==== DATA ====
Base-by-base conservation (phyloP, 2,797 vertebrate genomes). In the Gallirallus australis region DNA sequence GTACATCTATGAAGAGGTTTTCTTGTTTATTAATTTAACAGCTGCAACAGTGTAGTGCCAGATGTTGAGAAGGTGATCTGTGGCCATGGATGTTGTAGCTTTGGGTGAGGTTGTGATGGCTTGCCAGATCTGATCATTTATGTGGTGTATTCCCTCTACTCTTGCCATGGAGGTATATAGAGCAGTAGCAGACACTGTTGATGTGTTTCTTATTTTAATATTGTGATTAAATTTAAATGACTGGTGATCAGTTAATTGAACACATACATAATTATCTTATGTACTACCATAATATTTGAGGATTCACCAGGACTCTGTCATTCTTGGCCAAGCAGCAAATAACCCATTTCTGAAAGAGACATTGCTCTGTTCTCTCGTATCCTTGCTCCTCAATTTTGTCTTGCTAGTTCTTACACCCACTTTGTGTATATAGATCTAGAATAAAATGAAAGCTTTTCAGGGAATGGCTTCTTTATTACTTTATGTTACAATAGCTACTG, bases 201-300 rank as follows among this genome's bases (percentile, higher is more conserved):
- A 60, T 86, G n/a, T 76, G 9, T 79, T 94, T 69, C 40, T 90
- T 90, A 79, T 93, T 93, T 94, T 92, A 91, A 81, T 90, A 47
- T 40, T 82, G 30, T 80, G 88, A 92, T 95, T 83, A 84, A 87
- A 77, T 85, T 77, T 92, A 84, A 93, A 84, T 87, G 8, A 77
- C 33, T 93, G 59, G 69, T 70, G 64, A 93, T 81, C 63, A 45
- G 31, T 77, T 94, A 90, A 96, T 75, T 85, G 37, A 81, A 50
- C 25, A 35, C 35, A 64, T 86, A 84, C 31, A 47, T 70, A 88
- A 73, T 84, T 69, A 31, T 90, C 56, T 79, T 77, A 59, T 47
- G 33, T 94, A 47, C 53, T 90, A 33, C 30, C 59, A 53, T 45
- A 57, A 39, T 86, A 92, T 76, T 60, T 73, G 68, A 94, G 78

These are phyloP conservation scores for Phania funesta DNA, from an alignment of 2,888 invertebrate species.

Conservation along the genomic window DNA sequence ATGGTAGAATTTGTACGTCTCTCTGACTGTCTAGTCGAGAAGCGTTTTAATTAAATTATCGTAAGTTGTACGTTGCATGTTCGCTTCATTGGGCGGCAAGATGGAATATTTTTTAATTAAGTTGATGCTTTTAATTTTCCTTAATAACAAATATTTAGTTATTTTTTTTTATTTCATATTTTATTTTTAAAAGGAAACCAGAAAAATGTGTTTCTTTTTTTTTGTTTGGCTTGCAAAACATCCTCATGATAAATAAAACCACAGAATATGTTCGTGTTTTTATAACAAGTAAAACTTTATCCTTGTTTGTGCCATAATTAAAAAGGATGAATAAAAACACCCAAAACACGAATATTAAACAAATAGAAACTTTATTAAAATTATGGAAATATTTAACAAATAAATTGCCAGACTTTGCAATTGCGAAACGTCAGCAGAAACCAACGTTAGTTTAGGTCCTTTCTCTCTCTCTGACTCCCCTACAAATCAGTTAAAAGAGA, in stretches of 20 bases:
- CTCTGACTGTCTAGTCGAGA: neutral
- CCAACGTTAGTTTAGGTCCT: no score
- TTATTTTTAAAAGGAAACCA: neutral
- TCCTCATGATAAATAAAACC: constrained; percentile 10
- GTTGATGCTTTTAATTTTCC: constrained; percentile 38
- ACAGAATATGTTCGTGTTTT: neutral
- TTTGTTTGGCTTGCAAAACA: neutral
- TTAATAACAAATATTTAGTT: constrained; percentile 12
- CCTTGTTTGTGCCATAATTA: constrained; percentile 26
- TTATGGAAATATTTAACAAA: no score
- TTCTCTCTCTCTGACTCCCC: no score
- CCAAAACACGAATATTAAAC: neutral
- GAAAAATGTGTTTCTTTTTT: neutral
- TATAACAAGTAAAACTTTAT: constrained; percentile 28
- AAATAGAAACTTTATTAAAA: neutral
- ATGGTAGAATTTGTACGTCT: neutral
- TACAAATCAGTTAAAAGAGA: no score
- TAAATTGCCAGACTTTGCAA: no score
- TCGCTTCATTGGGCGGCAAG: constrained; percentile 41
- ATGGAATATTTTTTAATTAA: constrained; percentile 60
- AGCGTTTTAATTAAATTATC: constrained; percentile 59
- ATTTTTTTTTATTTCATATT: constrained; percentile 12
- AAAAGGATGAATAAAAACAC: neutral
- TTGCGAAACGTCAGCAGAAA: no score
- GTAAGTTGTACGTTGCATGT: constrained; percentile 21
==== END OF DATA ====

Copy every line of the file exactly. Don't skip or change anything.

Base-by-base conservation (phyloP, 2,797 vertebrate genomes). In the Gallirallus australis region DNA sequence GTACATCTATGAAGAGGTTTTCTTGTTTATTAATTTAACAGCTGCAACAGTGTAGTGCCAGATGTTGAGAAGGTGATCTGTGGCCATGGATGTTGTAGCTTTGGGTGAGGTTGTGATGGCTTGCCAGATCTGATCATTTATGTGGTGTATTCCCTCTACTCTTGCCATGGAGGTATATAGAGCAGTAGCAGACACTGTTGATGTGTTTCTTATTTTAATATTGTGATTAAATTTAAATGACTGGTGATCAGTTAATTGAACACATACATAATTATCTTATGTACTACCATAATATTTGAGGATTCACCAGGACTCTGTCATTCTTGGCCAAGCAGCAAATAACCCATTTCTGAAAGAGACATTGCTCTGTTCTCTCGTATCCTTGCTCCTCAATTTTGTCTTGCTAGTTCTTACACCCACTTTGTGTATATAGATCTAGAATAAAATGAAAGCTTTTCAGGGAATGGCTTCTTTATTACTTTATGTTACAATAGCTACTG, bases 201-300 rank as follows among this genome's bases (percentile, higher is more conserved):
- A 60, T 86, G n/a, T 76, G 9, T 79, T 94, T 69, C 40, T 90
- T 90, A 79, T 93, T 93, T 94, T 92, A 91, A 81, T 90, A 47
- T 40, T 82, G 30, T 80, G 88, A 92, T 95, T 83, A 84, A 87
- A 77, T 85, T 77, T 92, A 84, A 93, A 84, T 87, G 8, A 77
- C 33, T 93, G 59, G 69, T 70, G 64, A 93, T 81, C 63, A 45
- G 31, T 77, T 94, A 90, A 96, T 75, T 85, G 37, A 81, A 50
- C 25, A 35, C 35, A 64, T 86, A 84, C 31, A 47, T 70, A 88
- A 73, T 84, T 69, A 31, T 90, C 56, T 79, T 77, A 59, T 47
- G 33, T 94, A 47, C 53, T 90, A 33, C 30, C 59, A 53, T 45
- A 57, A 39, T 86, A 92, T 76, T 60, T 73, G 68, A 94, G 78

These are phyloP conservation scores for Phania funesta DNA, from an alignment of 2,888 invertebrate species.

Conservation along the genomic window DNA sequence ATGGTAGAATTTGTACGTCTCTCTGACTGTCTAGTCGAGAAGCGTTTTAATTAAATTATCGTAAGTTGTACGTTGCATGTTCGCTTCATTGGGCGGCAAGATGGAATATTTTTTAATTAAGTTGATGCTTTTAATTTTCCTTAATAACAAATATTTAGTTATTTTTTTTTATTTCATATTTTATTTTTAAAAGGAAACCAGAAAAATGTGTTTCTTTTTTTTTGTTTGGCTTGCAAAACATCCTCATGATAAATAAAACCACAGAATATGTTCGTGTTTTTATAACAAGTAAAACTTTATCCTTGTTTGTGCCATAATTAAAAAGGATGAATAAAAACACCCAAAACACGAATATTAAACAAATAGAAACTTTATTAAAATTATGGAAATATTTAACAAATAAATTGCCAGACTTTGCAATTGCGAAACGTCAGCAGAAACCAACGTTAGTTTAGGTCCTTTCTCTCTCTCTGACTCCCCTACAAATCAGTTAAAAGAGA, in stretches of 20 bases:
- CTCTGACTGTCTAGTCGAGA: neutral
- CCAACGTTAGTTTAGGTCCT: no score
- TTATTTTTAAAAGGAAACCA: neutral
- TCCTCATGATAAATAAAACC: constrained; percentile 10
- GTTGATGCTTTTAATTTTCC: constrained; percentile 38
- ACAGAATATGTTCGTGTTTT: neutral
- TTTGTTTGGCTTGCAAAACA: neutral
- TTAATAACAAATATTTAGTT: constrained; percentile 12
- CCTTGTTTGTGCCATAATTA: constrained; percentile 26
- TTATGGAAATATTTAACAAA: no score
- TTCTCTCTCTCTGACTCCCC: no score
- CCAAAACACGAATATTAAAC: neutral
- GAAAAATGTGTTTCTTTTTT: neutral
- TATAACAAGTAAAACTTTAT: constrained; percentile 28
- AAATAGAAACTTTATTAAAA: neutral
- ATGGTAGAATTTGTACGTCT: neutral
- TACAAATCAGTTAAAAGAGA: no score
- TAAATTGCCAGACTTTGCAA: no score
- TCGCTTCATTGGGCGGCAAG: constrained; percentile 41
- ATGGAATATTTTTTAATTAA: constrained; percentile 60
- AGCGTTTTAATTAAATTATC: constrained; percentile 59
- ATTTTTTTTTATTTCATATT: constrained; percentile 12
- AAAAGGATGAATAAAAACAC: neutral
- TTGCGAAACGTCAGCAGAAA: no score
- GTAAGTTGTACGTTGCATGT: constrained; percentile 21